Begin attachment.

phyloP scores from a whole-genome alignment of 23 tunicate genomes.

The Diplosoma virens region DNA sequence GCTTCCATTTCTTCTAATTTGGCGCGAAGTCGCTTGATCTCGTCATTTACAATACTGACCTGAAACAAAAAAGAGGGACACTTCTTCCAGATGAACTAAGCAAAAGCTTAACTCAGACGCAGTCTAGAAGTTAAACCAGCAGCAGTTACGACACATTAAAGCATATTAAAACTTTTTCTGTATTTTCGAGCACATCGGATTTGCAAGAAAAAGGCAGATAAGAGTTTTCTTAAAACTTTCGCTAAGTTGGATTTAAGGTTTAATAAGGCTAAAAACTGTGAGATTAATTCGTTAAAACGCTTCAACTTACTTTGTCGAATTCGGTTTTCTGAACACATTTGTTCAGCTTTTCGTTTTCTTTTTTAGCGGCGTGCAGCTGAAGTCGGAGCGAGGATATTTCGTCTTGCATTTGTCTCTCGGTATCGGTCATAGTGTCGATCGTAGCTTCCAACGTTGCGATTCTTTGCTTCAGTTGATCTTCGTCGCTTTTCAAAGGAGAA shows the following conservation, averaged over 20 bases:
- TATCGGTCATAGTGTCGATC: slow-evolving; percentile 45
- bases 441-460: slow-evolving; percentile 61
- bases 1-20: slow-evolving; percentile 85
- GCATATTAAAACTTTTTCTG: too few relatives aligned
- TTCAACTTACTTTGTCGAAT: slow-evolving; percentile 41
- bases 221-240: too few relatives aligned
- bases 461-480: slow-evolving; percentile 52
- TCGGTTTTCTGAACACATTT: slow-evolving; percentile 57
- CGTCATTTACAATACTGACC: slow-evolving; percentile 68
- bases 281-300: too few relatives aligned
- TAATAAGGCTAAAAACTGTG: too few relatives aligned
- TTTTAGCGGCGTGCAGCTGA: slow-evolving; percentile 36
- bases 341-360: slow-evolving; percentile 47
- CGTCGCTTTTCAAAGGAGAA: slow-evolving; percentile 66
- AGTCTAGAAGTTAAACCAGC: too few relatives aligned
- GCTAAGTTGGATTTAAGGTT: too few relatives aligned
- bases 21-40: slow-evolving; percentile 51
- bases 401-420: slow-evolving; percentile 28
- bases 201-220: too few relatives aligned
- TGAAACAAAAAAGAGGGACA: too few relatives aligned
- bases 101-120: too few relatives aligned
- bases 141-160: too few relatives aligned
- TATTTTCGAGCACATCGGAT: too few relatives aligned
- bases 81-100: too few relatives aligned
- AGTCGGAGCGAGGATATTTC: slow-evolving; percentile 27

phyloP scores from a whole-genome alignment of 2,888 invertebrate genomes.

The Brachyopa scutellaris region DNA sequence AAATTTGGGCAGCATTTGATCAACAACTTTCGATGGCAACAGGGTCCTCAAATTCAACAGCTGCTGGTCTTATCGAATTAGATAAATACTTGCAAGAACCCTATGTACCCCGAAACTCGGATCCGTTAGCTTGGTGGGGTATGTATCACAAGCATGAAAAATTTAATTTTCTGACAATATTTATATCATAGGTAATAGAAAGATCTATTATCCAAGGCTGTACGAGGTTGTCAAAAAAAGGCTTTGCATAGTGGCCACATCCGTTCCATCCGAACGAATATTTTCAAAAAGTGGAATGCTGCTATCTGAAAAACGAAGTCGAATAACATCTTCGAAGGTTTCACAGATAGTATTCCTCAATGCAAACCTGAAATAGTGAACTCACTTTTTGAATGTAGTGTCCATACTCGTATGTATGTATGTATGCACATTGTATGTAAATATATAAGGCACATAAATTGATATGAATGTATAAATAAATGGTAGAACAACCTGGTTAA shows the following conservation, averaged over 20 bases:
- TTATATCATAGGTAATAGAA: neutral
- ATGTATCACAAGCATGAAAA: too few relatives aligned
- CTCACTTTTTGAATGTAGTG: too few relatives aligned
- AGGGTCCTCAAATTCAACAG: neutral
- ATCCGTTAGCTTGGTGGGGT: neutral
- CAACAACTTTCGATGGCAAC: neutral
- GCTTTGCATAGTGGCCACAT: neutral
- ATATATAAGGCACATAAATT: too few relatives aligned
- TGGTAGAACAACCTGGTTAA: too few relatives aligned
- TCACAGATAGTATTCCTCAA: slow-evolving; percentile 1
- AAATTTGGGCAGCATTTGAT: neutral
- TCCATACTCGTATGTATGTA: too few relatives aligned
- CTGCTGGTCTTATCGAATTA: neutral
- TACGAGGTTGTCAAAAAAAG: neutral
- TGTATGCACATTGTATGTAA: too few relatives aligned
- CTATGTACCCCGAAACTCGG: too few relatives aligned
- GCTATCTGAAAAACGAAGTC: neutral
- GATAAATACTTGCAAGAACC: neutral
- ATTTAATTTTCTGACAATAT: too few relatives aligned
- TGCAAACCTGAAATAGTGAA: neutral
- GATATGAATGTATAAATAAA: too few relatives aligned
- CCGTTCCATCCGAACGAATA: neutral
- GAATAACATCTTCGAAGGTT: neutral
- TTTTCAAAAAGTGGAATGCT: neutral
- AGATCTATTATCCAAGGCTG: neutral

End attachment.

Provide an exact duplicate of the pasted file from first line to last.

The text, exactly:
phyloP scores from a whole-genome alignment of 23 tunicate genomes.

The Diplosoma virens region DNA sequence GCTTCCATTTCTTCTAATTTGGCGCGAAGTCGCTTGATCTCGTCATTTACAATACTGACCTGAAACAAAAAAGAGGGACACTTCTTCCAGATGAACTAAGCAAAAGCTTAACTCAGACGCAGTCTAGAAGTTAAACCAGCAGCAGTTACGACACATTAAAGCATATTAAAACTTTTTCTGTATTTTCGAGCACATCGGATTTGCAAGAAAAAGGCAGATAAGAGTTTTCTTAAAACTTTCGCTAAGTTGGATTTAAGGTTTAATAAGGCTAAAAACTGTGAGATTAATTCGTTAAAACGCTTCAACTTACTTTGTCGAATTCGGTTTTCTGAACACATTTGTTCAGCTTTTCGTTTTCTTTTTTAGCGGCGTGCAGCTGAAGTCGGAGCGAGGATATTTCGTCTTGCATTTGTCTCTCGGTATCGGTCATAGTGTCGATCGTAGCTTCCAACGTTGCGATTCTTTGCTTCAGTTGATCTTCGTCGCTTTTCAAAGGAGAA shows the following conservation, averaged over 20 bases:
- TATCGGTCATAGTGTCGATC: slow-evolving; percentile 45
- bases 441-460: slow-evolving; percentile 61
- bases 1-20: slow-evolving; percentile 85
- GCATATTAAAACTTTTTCTG: too few relatives aligned
- TTCAACTTACTTTGTCGAAT: slow-evolving; percentile 41
- bases 221-240: too few relatives aligned
- bases 461-480: slow-evolving; percentile 52
- TCGGTTTTCTGAACACATTT: slow-evolving; percentile 57
- CGTCATTTACAATACTGACC: slow-evolving; percentile 68
- bases 281-300: too few relatives aligned
- TAATAAGGCTAAAAACTGTG: too few relatives aligned
- TTTTAGCGGCGTGCAGCTGA: slow-evolving; percentile 36
- bases 341-360: slow-evolving; percentile 47
- CGTCGCTTTTCAAAGGAGAA: slow-evolving; percentile 66
- AGTCTAGAAGTTAAACCAGC: too few relatives aligned
- GCTAAGTTGGATTTAAGGTT: too few relatives aligned
- bases 21-40: slow-evolving; percentile 51
- bases 401-420: slow-evolving; percentile 28
- bases 201-220: too few relatives aligned
- TGAAACAAAAAAGAGGGACA: too few relatives aligned
- bases 101-120: too few relatives aligned
- bases 141-160: too few relatives aligned
- TATTTTCGAGCACATCGGAT: too few relatives aligned
- bases 81-100: too few relatives aligned
- AGTCGGAGCGAGGATATTTC: slow-evolving; percentile 27

phyloP scores from a whole-genome alignment of 2,888 invertebrate genomes.

The Brachyopa scutellaris region DNA sequence AAATTTGGGCAGCATTTGATCAACAACTTTCGATGGCAACAGGGTCCTCAAATTCAACAGCTGCTGGTCTTATCGAATTAGATAAATACTTGCAAGAACCCTATGTACCCCGAAACTCGGATCCGTTAGCTTGGTGGGGTATGTATCACAAGCATGAAAAATTTAATTTTCTGACAATATTTATATCATAGGTAATAGAAAGATCTATTATCCAAGGCTGTACGAGGTTGTCAAAAAAAGGCTTTGCATAGTGGCCACATCCGTTCCATCCGAACGAATATTTTCAAAAAGTGGAATGCTGCTATCTGAAAAACGAAGTCGAATAACATCTTCGAAGGTTTCACAGATAGTATTCCTCAATGCAAACCTGAAATAGTGAACTCACTTTTTGAATGTAGTGTCCATACTCGTATGTATGTATGTATGCACATTGTATGTAAATATATAAGGCACATAAATTGATATGAATGTATAAATAAATGGTAGAACAACCTGGTTAA shows the following conservation, averaged over 20 bases:
- TTATATCATAGGTAATAGAA: neutral
- ATGTATCACAAGCATGAAAA: too few relatives aligned
- CTCACTTTTTGAATGTAGTG: too few relatives aligned
- AGGGTCCTCAAATTCAACAG: neutral
- ATCCGTTAGCTTGGTGGGGT: neutral
- CAACAACTTTCGATGGCAAC: neutral
- GCTTTGCATAGTGGCCACAT: neutral
- ATATATAAGGCACATAAATT: too few relatives aligned
- TGGTAGAACAACCTGGTTAA: too few relatives aligned
- TCACAGATAGTATTCCTCAA: slow-evolving; percentile 1
- AAATTTGGGCAGCATTTGAT: neutral
- TCCATACTCGTATGTATGTA: too few relatives aligned
- CTGCTGGTCTTATCGAATTA: neutral
- TACGAGGTTGTCAAAAAAAG: neutral
- TGTATGCACATTGTATGTAA: too few relatives aligned
- CTATGTACCCCGAAACTCGG: too few relatives aligned
- GCTATCTGAAAAACGAAGTC: neutral
- GATAAATACTTGCAAGAACC: neutral
- ATTTAATTTTCTGACAATAT: too few relatives aligned
- TGCAAACCTGAAATAGTGAA: neutral
- GATATGAATGTATAAATAAA: too few relatives aligned
- CCGTTCCATCCGAACGAATA: neutral
- GAATAACATCTTCGAAGGTT: neutral
- TTTTCAAAAAGTGGAATGCT: neutral
- AGATCTATTATCCAAGGCTG: neutral